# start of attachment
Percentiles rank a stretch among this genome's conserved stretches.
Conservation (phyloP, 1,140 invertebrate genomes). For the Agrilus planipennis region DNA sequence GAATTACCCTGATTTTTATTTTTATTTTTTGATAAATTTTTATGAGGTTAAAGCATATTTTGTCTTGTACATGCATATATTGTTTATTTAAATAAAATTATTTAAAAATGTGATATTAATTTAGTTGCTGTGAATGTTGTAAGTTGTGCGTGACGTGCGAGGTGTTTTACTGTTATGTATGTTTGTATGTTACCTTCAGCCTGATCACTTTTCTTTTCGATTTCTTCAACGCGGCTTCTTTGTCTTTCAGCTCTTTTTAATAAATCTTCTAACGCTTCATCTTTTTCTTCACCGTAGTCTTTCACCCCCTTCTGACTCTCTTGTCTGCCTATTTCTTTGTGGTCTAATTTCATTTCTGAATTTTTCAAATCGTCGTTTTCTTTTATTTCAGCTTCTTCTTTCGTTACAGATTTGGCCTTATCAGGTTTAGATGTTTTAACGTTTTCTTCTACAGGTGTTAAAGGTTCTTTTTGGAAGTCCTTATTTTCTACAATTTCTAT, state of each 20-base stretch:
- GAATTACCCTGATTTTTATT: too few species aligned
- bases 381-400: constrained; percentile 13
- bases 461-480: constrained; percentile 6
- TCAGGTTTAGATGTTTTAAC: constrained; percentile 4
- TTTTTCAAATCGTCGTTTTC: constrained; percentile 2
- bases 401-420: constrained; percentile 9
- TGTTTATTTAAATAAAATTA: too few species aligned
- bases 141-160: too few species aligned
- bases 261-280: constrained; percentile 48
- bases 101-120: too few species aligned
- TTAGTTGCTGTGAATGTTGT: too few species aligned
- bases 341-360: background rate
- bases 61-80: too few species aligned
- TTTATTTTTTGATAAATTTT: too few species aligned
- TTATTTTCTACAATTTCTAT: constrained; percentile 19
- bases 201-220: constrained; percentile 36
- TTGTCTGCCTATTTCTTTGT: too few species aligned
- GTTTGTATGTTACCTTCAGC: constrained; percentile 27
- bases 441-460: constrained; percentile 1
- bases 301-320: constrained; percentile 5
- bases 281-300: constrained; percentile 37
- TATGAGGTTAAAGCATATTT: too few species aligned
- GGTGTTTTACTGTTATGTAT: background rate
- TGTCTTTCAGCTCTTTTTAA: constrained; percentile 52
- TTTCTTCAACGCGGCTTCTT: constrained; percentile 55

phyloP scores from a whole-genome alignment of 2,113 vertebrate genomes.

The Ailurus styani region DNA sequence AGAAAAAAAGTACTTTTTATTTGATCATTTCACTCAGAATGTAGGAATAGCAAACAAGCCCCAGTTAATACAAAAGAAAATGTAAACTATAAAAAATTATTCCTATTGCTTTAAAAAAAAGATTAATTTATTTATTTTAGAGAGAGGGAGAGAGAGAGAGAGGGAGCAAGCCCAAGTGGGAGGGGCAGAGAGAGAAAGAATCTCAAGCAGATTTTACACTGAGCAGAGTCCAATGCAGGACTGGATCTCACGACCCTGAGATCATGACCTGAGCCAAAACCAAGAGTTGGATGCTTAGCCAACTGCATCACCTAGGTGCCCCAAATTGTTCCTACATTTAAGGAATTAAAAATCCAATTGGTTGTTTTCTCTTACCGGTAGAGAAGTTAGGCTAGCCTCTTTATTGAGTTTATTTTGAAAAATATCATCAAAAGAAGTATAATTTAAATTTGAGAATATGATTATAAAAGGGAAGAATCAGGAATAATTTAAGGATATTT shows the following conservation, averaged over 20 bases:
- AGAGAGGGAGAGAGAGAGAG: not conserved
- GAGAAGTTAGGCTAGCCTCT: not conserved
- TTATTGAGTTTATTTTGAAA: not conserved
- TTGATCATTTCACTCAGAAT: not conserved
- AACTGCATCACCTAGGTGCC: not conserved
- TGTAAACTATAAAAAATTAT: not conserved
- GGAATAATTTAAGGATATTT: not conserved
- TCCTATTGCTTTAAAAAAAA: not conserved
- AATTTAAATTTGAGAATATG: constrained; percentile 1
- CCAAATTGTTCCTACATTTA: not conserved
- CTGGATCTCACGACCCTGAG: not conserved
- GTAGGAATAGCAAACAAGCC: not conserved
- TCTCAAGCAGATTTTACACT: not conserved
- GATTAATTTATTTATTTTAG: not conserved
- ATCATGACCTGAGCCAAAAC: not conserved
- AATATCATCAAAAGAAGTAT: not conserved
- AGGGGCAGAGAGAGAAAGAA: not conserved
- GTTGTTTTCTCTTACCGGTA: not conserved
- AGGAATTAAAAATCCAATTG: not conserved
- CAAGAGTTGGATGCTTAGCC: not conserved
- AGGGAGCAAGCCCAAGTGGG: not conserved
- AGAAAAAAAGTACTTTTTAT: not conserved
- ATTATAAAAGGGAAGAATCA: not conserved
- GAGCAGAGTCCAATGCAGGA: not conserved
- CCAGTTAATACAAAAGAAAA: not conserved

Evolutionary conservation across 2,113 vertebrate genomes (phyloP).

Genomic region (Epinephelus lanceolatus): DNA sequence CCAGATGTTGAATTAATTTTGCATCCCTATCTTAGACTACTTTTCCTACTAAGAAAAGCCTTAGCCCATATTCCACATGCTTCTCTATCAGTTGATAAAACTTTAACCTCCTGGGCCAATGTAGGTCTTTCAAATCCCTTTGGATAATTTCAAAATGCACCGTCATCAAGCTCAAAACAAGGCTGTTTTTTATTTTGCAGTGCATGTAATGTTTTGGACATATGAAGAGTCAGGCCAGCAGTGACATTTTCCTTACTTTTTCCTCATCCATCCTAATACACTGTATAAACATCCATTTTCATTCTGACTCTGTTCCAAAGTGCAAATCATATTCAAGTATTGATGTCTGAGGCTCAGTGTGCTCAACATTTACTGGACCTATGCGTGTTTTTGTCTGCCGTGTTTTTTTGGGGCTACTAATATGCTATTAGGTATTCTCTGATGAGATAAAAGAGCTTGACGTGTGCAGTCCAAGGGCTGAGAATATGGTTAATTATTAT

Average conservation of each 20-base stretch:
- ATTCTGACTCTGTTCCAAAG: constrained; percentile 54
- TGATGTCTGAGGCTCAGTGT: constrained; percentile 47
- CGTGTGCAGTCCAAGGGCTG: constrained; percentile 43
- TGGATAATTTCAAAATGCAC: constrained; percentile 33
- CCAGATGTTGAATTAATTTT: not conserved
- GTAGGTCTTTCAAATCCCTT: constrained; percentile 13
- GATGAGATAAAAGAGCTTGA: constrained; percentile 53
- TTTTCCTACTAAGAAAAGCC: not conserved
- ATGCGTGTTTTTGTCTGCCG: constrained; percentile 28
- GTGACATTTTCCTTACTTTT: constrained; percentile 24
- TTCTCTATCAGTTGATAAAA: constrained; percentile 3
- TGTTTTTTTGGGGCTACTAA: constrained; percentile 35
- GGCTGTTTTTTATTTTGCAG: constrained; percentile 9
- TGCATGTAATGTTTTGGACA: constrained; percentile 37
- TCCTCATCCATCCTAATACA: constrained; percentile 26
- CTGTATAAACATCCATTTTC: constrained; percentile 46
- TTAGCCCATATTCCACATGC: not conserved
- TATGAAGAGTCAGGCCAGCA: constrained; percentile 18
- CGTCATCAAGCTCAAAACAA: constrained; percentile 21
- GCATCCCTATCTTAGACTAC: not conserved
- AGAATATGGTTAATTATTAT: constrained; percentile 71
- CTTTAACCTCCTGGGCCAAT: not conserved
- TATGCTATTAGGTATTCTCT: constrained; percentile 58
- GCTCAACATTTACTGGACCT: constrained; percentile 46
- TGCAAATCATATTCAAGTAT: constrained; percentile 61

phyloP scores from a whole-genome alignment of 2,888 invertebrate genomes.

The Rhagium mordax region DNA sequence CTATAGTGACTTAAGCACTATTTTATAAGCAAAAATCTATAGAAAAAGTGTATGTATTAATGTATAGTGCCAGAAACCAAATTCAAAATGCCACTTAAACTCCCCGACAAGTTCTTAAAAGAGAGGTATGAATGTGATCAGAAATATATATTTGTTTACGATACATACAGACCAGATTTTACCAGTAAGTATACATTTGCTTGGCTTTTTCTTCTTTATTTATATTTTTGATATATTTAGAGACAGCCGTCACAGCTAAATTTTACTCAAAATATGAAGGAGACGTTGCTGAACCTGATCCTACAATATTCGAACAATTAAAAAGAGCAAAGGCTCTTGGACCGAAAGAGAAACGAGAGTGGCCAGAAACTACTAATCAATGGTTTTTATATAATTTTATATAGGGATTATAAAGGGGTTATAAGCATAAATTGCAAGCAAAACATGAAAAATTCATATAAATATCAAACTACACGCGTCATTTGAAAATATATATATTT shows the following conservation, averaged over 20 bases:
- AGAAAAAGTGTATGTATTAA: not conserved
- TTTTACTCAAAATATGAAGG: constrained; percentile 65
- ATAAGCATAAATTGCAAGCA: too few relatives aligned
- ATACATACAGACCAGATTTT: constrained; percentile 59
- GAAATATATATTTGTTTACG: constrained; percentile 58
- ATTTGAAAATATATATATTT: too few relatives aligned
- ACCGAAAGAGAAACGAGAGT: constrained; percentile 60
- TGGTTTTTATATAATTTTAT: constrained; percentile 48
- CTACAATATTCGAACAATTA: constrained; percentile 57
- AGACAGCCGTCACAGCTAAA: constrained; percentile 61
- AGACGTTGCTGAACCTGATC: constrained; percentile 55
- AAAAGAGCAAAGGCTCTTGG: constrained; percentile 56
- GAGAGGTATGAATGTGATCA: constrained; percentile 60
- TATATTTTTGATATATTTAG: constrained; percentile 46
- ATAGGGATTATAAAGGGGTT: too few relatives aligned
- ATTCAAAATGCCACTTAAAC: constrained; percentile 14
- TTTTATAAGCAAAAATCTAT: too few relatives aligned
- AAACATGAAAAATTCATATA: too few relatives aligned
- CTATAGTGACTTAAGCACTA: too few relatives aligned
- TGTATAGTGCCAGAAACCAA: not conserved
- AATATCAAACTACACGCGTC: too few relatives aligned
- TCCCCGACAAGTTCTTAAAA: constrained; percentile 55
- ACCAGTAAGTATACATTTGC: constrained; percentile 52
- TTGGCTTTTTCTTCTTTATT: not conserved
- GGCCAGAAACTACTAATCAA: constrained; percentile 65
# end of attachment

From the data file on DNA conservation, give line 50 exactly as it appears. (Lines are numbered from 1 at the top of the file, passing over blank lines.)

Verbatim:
- AGGGAGCAAGCCCAAGTGGG: not conserved